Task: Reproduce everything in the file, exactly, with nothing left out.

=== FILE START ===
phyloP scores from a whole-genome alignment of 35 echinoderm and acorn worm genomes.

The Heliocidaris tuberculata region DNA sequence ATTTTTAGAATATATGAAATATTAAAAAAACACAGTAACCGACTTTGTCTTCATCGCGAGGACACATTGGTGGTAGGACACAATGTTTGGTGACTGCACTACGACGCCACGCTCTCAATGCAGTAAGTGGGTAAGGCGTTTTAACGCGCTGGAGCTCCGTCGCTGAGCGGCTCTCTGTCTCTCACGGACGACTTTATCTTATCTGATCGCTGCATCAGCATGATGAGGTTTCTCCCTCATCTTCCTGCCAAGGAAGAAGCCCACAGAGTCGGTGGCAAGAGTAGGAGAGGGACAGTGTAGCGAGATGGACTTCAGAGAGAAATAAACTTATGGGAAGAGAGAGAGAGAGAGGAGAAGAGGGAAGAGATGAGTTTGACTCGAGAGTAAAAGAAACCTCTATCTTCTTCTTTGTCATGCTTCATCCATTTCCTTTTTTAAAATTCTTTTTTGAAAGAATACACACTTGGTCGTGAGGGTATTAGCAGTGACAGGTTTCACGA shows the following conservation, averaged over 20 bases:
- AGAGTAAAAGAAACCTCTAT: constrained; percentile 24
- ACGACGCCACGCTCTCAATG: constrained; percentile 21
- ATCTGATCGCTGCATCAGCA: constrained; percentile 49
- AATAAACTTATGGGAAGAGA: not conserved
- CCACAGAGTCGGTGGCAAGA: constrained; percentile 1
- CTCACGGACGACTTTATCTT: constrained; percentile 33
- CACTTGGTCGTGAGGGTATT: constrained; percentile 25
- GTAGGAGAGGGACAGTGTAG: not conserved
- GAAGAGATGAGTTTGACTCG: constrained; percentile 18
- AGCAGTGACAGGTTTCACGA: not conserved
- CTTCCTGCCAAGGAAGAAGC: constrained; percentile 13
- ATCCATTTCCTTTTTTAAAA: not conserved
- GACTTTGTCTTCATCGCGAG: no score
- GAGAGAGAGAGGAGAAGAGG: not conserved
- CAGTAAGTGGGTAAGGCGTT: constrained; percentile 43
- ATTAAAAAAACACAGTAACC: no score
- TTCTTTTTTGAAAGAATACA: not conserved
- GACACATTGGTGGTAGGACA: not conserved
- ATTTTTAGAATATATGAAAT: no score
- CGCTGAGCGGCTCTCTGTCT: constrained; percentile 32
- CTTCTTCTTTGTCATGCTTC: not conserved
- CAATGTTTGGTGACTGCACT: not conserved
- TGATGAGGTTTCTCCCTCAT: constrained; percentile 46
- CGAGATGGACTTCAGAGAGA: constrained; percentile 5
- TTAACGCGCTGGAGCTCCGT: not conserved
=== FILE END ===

phyloP scores from a whole-genome alignment of 35 echinoderm and acorn worm genomes.

The Heliocidaris tuberculata region DNA sequence ATTTTTAGAATATATGAAATATTAAAAAAACACAGTAACCGACTTTGTCTTCATCGCGAGGACACATTGGTGGTAGGACACAATGTTTGGTGACTGCACTACGACGCCACGCTCTCAATGCAGTAAGTGGGTAAGGCGTTTTAACGCGCTGGAGCTCCGTCGCTGAGCGGCTCTCTGTCTCTCACGGACGACTTTATCTTATCTGATCGCTGCATCAGCATGATGAGGTTTCTCCCTCATCTTCCTGCCAAGGAAGAAGCCCACAGAGTCGGTGGCAAGAGTAGGAGAGGGACAGTGTAGCGAGATGGACTTCAGAGAGAAATAAACTTATGGGAAGAGAGAGAGAGAGAGGAGAAGAGGGAAGAGATGAGTTTGACTCGAGAGTAAAAGAAACCTCTATCTTCTTCTTTGTCATGCTTCATCCATTTCCTTTTTTAAAATTCTTTTTTGAAAGAATACACACTTGGTCGTGAGGGTATTAGCAGTGACAGGTTTCACGA shows the following conservation, averaged over 20 bases:
- AGAGTAAAAGAAACCTCTAT: constrained; percentile 24
- ACGACGCCACGCTCTCAATG: constrained; percentile 21
- ATCTGATCGCTGCATCAGCA: constrained; percentile 49
- AATAAACTTATGGGAAGAGA: not conserved
- CCACAGAGTCGGTGGCAAGA: constrained; percentile 1
- CTCACGGACGACTTTATCTT: constrained; percentile 33
- CACTTGGTCGTGAGGGTATT: constrained; percentile 25
- GTAGGAGAGGGACAGTGTAG: not conserved
- GAAGAGATGAGTTTGACTCG: constrained; percentile 18
- AGCAGTGACAGGTTTCACGA: not conserved
- CTTCCTGCCAAGGAAGAAGC: constrained; percentile 13
- ATCCATTTCCTTTTTTAAAA: not conserved
- GACTTTGTCTTCATCGCGAG: no score
- GAGAGAGAGAGGAGAAGAGG: not conserved
- CAGTAAGTGGGTAAGGCGTT: constrained; percentile 43
- ATTAAAAAAACACAGTAACC: no score
- TTCTTTTTTGAAAGAATACA: not conserved
- GACACATTGGTGGTAGGACA: not conserved
- ATTTTTAGAATATATGAAAT: no score
- CGCTGAGCGGCTCTCTGTCT: constrained; percentile 32
- CTTCTTCTTTGTCATGCTTC: not conserved
- CAATGTTTGGTGACTGCACT: not conserved
- TGATGAGGTTTCTCCCTCAT: constrained; percentile 46
- CGAGATGGACTTCAGAGAGA: constrained; percentile 5
- TTAACGCGCTGGAGCTCCGT: not conserved